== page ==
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‘With its size,economy and stature as the world’s largest democracy, India should play the lead role


Q. Could you outline your work at the UNFCCC Conference of the Parties (COP) event? A. I’ve been attending the annual COP summit for over 15 years where we highlight our research and outreach. There was a time when the world was looking at alternatives to the Kyoto Protocol. Then, we looked at the design of hybrid international policy architectures, which is what the Paris Agreement is, combining top-down and bottom-up. After this, we began looking at Article 6 and Article 6.2 as economic analysis has much to offer here.

This year, we’re looking at something that is both within and beyond the Paris Agreement — that is the role methane plays in climate change and how policies can address this. At Harvard, I lead a university-wide initiative focused on reducing global methane emissions, with 20 faculty members researching diverse aspects of this, ranging from atmospheric physicists using satellites to measure methane concentrations to Harvard Business School faculty studying possibilities for industry.

Q. Why is methane important in global climate strategy? A. The UNFCCC focus from 1992 has been on carbon dioxide (CO2) and the role of energy generation and use in CO2 emissions. Now, it’s increasingly being recognized that because the radiative forcing per unit of methane is so much greater than CO2, although the quantities of CO2 emitted annually are greater, CO2 has a half life in the atmosphere exceeding 100 years while all emitted methane is out of the atmosphere in 10 to 20 years — hence, in the short term, reductions of methane emissions can be extremely valuable for diminishing the pace and intensity of climate change.

Q. Where does the loss and damage fund discussed at COP 27 stand now? A. There is a great deal of uncertainty around it — the loss and damage fund is now supported by the United States, China and the European Union (EU), three of the most important contributors to the stock of greenhouse gases in the atmosphere. Eventually, the demand from this fund could be trillions of dollars per year. However, the only meaningful pledges currently are from a handful of European countries, in the order of tens of millions of dollars — this is a significant imbalance.


The key focus now will be on the two most important contributors to the stock of greenhouse gases which, unlike the flow, is correlated with climate change. Although China overtook the US in 2006 as the largest annual emitter, the US remains the largest contributor to the stock, China being second. China’s view, as stated at COP 27, is that they support the creation of this fund but as a developing country, they won’t contribute to it — they base their status as a developing country on the 1992 list attached to the UNFCCC, ignoring the reality that per capita income in China has since increased by huge amounts. Now, the US’ implicit position, in my view, is that they support the fund but because of Republican control of the legislature, they can’t make large contributions.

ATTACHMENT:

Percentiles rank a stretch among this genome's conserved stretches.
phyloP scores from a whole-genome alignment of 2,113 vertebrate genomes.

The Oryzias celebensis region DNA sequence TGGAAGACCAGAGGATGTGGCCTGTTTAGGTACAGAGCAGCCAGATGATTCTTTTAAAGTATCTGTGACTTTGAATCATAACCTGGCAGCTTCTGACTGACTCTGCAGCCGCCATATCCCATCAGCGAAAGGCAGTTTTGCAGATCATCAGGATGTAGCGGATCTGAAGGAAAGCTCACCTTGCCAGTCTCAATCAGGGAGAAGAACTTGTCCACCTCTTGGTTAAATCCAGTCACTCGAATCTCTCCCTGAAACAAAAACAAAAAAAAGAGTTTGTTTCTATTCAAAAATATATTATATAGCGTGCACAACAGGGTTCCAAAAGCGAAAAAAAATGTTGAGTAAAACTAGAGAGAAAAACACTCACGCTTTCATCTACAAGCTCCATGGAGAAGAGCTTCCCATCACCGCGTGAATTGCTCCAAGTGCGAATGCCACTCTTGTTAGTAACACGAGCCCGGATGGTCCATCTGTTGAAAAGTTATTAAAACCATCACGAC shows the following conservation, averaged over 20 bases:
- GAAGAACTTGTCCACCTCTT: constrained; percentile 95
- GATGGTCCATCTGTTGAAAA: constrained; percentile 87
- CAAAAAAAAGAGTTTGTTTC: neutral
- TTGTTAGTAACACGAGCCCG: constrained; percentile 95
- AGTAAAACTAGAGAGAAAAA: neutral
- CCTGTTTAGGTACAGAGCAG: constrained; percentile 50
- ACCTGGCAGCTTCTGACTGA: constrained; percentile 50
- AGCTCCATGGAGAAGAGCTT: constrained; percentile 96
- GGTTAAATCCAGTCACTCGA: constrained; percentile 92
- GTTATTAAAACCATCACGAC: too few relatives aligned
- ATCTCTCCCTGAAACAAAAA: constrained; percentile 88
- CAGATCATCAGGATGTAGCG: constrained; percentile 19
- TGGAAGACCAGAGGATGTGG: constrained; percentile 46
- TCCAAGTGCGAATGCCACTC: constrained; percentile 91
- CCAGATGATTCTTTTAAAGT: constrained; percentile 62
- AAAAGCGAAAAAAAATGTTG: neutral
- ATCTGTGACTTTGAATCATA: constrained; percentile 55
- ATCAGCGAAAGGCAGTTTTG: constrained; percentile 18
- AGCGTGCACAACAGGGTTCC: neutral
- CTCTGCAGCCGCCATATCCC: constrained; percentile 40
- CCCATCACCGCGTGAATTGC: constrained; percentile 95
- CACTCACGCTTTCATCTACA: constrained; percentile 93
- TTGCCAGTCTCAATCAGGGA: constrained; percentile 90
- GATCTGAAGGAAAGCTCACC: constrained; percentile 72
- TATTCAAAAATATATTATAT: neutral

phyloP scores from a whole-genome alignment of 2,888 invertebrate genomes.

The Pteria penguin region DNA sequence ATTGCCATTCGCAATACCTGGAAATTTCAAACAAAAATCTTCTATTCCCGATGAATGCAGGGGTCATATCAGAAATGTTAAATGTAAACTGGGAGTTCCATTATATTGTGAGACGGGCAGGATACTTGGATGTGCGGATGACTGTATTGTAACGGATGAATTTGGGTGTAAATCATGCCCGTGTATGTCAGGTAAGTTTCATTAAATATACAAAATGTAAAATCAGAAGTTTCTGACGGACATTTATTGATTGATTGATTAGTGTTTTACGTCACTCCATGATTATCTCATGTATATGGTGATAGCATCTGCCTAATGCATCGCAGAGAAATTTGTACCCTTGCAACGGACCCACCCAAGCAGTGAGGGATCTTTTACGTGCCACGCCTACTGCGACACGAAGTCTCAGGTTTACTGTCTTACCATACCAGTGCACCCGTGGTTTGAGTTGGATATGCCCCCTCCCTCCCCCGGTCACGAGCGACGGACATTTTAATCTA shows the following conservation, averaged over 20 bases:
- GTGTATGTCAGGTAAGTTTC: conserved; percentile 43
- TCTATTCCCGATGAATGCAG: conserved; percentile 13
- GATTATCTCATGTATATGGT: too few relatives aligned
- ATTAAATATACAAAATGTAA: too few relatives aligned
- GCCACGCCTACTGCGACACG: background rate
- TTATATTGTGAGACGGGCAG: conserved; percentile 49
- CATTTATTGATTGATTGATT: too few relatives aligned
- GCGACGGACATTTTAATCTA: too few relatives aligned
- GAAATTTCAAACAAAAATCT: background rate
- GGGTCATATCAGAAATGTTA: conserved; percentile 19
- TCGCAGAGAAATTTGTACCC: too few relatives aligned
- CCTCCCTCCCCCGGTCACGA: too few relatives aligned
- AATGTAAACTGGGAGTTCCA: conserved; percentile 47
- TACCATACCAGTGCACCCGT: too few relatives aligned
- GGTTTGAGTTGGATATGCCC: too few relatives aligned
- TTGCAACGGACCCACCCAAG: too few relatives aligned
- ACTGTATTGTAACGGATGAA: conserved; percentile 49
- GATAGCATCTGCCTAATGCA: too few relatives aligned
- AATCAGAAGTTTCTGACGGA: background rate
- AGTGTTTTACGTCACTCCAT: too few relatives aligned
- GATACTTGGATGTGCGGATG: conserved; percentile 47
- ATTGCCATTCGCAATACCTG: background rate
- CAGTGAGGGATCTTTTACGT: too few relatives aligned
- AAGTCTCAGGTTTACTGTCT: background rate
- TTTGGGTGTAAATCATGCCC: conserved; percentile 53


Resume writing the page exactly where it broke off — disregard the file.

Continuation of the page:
Given that the two largest contributors to the stock won’t give meaningfully, you can ask if the loss and damage fund is essentially an empty shell — or a first step towards eventually fostering an equitable sharing of the climate burden. Currently, it’s some of both. Q. Can an environmental balance form between developed economies and developing ones which need growth? A. This is the most important question in terms of international cooperation under the UNFCCC. The reality is, emissions are declining in OECD countries — in some cases, like Europe, it’s because of policy but in most cases, it’s simply because energy comes at a cost. So, there’s an incentive in a capitalist economy to reduce the energy intensity of GDP over time. Alongside, the cost of renewables has fallen dramatically in recent years, which has helped the industrial world lower emissions.

However, emissions are increasing in large emerging economies which include China, India, Brazil, Korea, South Africa, Mexico and Indonesia. Reductions are needed here or it’ll be impossible to mitigate climate change. But those countries, though they vary greatly between them, have much lower per capita income than wealthy nations. So, proposals exist for rich countries to facilitate emissions reductions there. There are elements of the Paris Agreement in Article 6 intended to address this. I hope Article 6.2, if properly administrated, will help foreign direct investment from wealthy economies to large emerging ones to assist emissions reduction.

Q. India’s efforts in strengthening the Paris Agreement and leading the G20 have been appreciated — how do you view India’s role at COP 28? A. I was in Delhi for a G20 meeting and it’s clear India plays an absolutely essential role — for a long time, it’s been viewed as G77 plus China. But China has grown and has much more in common with many richer countries than the developing world. With its size, overall economy and stature as the world’s largest democracy, India should play the lead role in the G77 in all negotiations.


https://economictimes.indiatimes.com/epaper/delhicapital/2023/dec/01/et-efm/with-its-size-economy-and-stature-as-the-worlds-largest-democracy-india-should-play-the-lead-role-for-g77-nations-at-cop-28/articleshow/105639593.cms




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